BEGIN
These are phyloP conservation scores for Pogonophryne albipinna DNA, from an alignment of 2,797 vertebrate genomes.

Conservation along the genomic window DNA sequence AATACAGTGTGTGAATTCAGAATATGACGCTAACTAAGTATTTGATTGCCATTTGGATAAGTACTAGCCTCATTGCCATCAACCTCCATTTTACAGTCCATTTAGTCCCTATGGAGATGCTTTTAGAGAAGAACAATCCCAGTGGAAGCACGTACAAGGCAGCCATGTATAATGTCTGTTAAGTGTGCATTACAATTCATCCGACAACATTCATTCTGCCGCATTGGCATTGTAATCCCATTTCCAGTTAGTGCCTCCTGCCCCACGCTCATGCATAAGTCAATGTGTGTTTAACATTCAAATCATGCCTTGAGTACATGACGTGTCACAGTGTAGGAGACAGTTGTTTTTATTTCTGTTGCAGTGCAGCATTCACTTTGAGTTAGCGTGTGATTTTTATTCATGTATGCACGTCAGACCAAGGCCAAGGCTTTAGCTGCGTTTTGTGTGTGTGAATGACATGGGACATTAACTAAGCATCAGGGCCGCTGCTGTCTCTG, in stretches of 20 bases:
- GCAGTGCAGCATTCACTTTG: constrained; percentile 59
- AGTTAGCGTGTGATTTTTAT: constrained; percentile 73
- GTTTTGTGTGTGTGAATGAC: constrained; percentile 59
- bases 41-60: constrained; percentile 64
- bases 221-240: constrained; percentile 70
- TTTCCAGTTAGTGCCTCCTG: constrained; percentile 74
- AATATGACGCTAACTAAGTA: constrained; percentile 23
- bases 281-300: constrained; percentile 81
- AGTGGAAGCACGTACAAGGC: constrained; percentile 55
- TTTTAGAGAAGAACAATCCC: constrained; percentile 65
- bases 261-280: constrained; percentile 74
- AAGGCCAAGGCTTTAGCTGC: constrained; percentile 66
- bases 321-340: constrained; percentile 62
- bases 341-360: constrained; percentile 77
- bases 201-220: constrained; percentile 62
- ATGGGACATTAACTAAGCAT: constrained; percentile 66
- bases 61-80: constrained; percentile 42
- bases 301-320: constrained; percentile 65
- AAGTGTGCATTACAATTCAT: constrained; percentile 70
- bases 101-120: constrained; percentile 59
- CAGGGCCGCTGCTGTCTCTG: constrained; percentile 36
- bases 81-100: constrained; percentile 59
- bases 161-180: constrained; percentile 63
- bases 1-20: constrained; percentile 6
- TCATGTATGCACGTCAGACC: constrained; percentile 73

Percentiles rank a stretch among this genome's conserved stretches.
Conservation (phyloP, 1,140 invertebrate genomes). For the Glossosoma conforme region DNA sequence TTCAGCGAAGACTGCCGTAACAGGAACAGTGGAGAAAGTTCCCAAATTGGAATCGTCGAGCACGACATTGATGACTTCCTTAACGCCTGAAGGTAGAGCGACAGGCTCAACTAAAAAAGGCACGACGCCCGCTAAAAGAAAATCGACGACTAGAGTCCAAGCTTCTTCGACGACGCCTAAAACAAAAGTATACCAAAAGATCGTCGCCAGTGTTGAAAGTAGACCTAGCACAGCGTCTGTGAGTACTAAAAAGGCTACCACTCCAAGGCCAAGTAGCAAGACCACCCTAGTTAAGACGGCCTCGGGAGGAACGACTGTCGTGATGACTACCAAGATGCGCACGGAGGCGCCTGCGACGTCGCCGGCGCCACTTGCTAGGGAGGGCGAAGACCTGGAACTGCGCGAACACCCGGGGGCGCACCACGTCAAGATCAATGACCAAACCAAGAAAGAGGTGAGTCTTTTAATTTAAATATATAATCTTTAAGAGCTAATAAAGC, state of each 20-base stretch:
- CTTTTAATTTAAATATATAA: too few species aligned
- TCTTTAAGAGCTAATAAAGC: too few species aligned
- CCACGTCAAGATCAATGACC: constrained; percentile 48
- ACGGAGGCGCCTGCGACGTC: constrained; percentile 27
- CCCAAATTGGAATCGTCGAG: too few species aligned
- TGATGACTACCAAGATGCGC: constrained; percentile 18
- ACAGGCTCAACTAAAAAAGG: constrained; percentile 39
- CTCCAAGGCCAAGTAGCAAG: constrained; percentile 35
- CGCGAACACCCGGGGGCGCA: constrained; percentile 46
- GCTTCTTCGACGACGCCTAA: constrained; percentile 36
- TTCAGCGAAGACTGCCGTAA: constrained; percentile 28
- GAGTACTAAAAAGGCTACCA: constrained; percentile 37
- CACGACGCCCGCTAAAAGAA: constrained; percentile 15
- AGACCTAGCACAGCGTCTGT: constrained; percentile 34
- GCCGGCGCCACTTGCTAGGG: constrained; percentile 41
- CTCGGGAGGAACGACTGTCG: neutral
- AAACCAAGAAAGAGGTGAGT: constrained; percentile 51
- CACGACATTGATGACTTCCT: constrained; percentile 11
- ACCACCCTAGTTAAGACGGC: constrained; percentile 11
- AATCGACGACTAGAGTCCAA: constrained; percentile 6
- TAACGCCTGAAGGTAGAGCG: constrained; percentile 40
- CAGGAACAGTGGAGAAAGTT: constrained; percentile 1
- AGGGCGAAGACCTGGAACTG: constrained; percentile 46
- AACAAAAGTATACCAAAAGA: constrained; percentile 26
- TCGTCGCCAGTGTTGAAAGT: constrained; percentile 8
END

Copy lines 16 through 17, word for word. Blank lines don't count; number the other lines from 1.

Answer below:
- bases 341-360: constrained; percentile 77
- bases 201-220: constrained; percentile 62